dry htmling

Last week I came to the sudden realization that the way I handle html work has changed a lot these past couple of years. What was once a one-time last-resort exception became the standard way of working, even though I used to resist it quite vehemently at first. Two years ago the idea of "dry-htmling" sounded crazy, but it turned out to be a refreshing experience that thought me a lot about the finer points of html.

improving your workflow

I used to believe that the input for html was a combination of wireframes and designs. The result was that the html phase in the development process could only start once the designs were finalized. This way of working proved to be rather inefficient though, as there weren't too many options to work parallel to other phases, dragging out the development time considerably. Further proof of this issue could be found in last year's design in your browser hype, where people were trying to merge the design and css phase.

The problem with designing in your browser is that you're basically doing not two but three things at once. You're not only developing a graphic design while writing css, you're also writing mark-up to hook your css to. Separating the priorities of these three tasks is virtually impossible, so ideally you would throw everything away when the design is finished and start the html and css work all over again. If you've ever worked on a real-world project, you already know that's not going to happen. On top of that, you're not really improving your workflow when you work like that.

And so we needed a different approach, one that would allow us to win time on the overall development cycle, but would also allow us to focus on writing quality html.

ditching the design

The solution to our problem was actually quite simple: just ditch the design and use the wireframes as your sole input document for writing html. After all, wireframes are a means of showing "what" goes "where", which happens to be a perfect match for "semantics" and "structure", the two core principles of html. Sure there are times when we have to provide extra hooks for styling, but these are the exceptions, not the norm (especially with css3 and progressive enhancement in mind).

By starting html development as soon as the wireframes were finalized, it became possible to deliver the html version of the templates at about the same time the design was finished. There was only one final check needed to see if and where extra structural elements were needed. Once those were added the html work was finished. Developers could start the implementation while we could begin work on the css and javascript tracks.

so why is it dry?

If you're not used to writing html based on wireframes alone, it can be a little daunting to start for the first time. There's little visual pay-off and there's no real sense of accomplishment. You're basically looking at black and white drawings and translating those to a mesh of tags. The most exciting thing is coming up with good class names. Not exactly rock & roll (or breakcore, if you're not living in the 60s anymore).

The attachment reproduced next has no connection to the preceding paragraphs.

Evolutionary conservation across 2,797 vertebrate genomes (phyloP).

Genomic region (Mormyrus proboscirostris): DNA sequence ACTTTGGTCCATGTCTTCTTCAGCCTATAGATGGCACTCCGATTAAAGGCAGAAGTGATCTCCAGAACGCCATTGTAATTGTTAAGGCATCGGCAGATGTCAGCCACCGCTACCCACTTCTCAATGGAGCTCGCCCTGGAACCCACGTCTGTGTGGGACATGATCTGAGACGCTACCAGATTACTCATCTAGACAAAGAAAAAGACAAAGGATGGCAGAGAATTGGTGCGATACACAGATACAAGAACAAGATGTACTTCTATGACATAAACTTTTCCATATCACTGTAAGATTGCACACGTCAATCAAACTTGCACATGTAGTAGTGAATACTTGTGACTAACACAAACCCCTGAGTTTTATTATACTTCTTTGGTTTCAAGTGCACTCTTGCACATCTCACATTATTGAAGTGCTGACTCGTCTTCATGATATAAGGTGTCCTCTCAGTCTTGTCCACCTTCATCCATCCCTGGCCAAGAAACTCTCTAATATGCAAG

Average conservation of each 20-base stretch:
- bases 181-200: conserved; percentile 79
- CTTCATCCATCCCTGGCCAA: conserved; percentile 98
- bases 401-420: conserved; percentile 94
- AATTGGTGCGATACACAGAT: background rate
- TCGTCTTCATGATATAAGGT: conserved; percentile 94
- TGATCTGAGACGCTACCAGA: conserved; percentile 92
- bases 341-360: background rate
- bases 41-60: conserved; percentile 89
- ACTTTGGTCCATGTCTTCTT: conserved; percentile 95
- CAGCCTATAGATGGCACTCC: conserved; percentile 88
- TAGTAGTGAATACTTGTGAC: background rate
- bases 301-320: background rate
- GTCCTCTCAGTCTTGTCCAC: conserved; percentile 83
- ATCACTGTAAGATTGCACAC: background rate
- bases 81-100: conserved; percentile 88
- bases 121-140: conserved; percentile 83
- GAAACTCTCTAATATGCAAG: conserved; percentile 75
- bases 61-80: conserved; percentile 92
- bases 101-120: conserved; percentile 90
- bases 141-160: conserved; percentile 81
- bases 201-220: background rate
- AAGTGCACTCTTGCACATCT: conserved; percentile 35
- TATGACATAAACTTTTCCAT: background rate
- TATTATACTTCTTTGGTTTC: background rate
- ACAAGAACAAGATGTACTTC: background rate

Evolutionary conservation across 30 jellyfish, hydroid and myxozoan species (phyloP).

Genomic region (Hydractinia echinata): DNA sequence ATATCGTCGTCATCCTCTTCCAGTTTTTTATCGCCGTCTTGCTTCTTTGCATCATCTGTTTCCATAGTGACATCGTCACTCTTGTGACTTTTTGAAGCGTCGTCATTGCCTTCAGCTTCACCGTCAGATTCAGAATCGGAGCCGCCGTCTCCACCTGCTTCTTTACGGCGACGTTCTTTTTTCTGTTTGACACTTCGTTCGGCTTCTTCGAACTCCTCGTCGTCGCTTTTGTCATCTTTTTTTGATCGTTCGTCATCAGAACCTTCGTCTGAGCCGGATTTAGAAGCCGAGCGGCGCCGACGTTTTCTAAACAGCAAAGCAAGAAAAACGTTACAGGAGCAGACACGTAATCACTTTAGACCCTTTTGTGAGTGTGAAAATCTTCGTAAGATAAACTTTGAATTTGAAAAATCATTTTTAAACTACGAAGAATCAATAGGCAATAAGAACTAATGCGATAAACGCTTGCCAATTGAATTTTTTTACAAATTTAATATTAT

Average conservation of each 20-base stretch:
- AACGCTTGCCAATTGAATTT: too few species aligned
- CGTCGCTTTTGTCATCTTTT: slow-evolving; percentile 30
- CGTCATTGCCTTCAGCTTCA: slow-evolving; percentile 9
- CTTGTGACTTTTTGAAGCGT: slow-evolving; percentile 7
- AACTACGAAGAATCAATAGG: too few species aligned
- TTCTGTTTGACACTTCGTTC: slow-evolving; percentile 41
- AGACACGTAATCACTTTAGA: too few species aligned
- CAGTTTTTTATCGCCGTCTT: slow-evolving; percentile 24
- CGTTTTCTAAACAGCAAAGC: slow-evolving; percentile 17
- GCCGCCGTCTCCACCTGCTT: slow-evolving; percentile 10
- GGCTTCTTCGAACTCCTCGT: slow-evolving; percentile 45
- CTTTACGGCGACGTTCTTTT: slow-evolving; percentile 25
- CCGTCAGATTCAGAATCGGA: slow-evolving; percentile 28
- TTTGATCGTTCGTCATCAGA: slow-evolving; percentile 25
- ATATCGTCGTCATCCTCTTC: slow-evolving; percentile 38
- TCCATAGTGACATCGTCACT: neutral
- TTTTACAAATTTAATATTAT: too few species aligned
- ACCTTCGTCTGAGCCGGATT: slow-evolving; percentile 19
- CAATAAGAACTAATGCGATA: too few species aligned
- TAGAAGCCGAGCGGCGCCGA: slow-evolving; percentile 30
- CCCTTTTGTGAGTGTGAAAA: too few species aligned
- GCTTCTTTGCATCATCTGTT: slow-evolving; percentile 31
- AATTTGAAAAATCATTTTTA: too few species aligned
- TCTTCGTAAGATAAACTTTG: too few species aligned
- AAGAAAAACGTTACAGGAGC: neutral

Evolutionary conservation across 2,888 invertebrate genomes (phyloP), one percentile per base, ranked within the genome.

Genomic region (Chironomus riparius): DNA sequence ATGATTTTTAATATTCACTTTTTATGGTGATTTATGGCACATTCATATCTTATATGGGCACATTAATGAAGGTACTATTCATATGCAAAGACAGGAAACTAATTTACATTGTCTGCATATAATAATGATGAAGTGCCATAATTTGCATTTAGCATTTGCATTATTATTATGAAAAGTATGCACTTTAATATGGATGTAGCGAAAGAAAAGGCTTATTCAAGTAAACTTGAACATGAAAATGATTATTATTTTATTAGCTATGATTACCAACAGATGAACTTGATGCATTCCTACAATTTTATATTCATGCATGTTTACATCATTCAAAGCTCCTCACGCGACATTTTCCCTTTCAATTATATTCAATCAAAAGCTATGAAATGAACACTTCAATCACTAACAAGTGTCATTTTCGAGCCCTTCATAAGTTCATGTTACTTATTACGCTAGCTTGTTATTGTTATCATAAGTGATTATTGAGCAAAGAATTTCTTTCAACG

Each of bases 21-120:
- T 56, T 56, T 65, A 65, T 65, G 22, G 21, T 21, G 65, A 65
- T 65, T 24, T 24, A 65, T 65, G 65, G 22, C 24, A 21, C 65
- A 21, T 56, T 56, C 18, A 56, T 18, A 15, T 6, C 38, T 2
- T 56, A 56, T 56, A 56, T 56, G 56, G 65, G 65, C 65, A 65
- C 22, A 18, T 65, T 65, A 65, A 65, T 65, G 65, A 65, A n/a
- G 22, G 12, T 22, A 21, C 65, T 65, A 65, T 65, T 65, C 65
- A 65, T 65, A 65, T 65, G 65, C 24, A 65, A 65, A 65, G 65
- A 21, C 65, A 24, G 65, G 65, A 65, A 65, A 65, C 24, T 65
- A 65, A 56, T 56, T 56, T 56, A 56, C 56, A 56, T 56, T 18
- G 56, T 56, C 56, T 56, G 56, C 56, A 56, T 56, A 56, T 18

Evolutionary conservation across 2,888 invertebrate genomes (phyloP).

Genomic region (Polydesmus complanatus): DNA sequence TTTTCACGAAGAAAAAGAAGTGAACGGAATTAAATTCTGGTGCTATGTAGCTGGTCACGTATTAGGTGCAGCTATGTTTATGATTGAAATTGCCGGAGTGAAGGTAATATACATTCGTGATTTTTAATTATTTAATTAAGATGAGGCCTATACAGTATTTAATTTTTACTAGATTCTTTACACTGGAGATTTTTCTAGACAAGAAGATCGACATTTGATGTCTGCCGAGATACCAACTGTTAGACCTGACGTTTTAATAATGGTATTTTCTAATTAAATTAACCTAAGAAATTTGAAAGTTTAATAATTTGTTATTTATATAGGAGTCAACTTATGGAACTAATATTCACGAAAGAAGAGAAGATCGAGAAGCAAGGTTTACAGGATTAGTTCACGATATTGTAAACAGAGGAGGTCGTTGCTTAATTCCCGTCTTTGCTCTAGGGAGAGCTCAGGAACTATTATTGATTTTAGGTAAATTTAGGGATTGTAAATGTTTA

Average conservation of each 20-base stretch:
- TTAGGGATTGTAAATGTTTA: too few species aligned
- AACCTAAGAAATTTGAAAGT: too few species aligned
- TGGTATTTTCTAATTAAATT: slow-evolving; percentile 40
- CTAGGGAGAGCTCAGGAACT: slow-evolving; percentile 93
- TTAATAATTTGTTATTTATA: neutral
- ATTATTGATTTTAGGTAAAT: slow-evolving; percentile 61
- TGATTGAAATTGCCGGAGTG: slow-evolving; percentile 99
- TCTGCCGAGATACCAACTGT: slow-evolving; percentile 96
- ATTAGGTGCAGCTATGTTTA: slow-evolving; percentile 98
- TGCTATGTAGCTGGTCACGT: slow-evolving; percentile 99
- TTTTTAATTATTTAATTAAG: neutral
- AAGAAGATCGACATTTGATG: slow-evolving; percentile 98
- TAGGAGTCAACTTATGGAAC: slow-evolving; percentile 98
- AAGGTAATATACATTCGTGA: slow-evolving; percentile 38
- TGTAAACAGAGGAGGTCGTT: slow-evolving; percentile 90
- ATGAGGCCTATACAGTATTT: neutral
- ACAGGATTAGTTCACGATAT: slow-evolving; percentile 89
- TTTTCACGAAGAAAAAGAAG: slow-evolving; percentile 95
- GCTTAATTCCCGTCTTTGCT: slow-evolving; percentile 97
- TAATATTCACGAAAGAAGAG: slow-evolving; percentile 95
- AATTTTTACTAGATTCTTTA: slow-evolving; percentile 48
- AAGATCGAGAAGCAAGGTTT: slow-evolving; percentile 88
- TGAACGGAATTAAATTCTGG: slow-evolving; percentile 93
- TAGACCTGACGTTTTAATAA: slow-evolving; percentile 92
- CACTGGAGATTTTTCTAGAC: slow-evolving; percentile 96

That said, there's a lot to be gained from adopting this way of working. For one you lose all the visual clutter that a design offers. Putting it like that may sound a little disrespectful, but even though designs have a clear functional vision, they are also meant to make things more attractive. A focus block on one page can look very different from a focus block on the next page, but at their (html) core they are the still very much the same thing, so the html should match.

Taking a design away makes it easier to see underlying structures and semantics, usually because these elements are still visualized the same in the wireframes. In the end all you have to do is make sure that a component (variant) is either defined by an extra class or by its context. The rest of the work is up to the css guy, who takes the design and matches it to the html code.

one word of warning

Make sure you are prepared to easily change a few things around when the designs are finalized. There's nothing more frustrating than having finished your html and having to add an extra structural element on each and every instance of a component throughout a set of 30+ templates. We developed an inhouse tool that allows us to write a component only once and use that across our entire set of templates, but if you're still hand-coding this might be a bit more problematic.


Dry-htmling brings you focus. It helps you in finding the true nature of html, which is not about writing hooks for css and javascript, but about translating components and structure to a logical set of tags and classes. On the other hand, it takes some time to get used to working days on end with very little to show for it. html is not something you can easily showcase, it is not something that looks good in a browser. The key is to make sure others understand the importance of good html while at the same time trying to make it clear that it is all a back-end developer needs to get his work started.

So the next time you get a set of wireframes, rather than wait for a design you may want to start writing html right away. If you think it's boring maybe writing html really isn't your kind of thing, in the other case you might start learning a thing or two about html.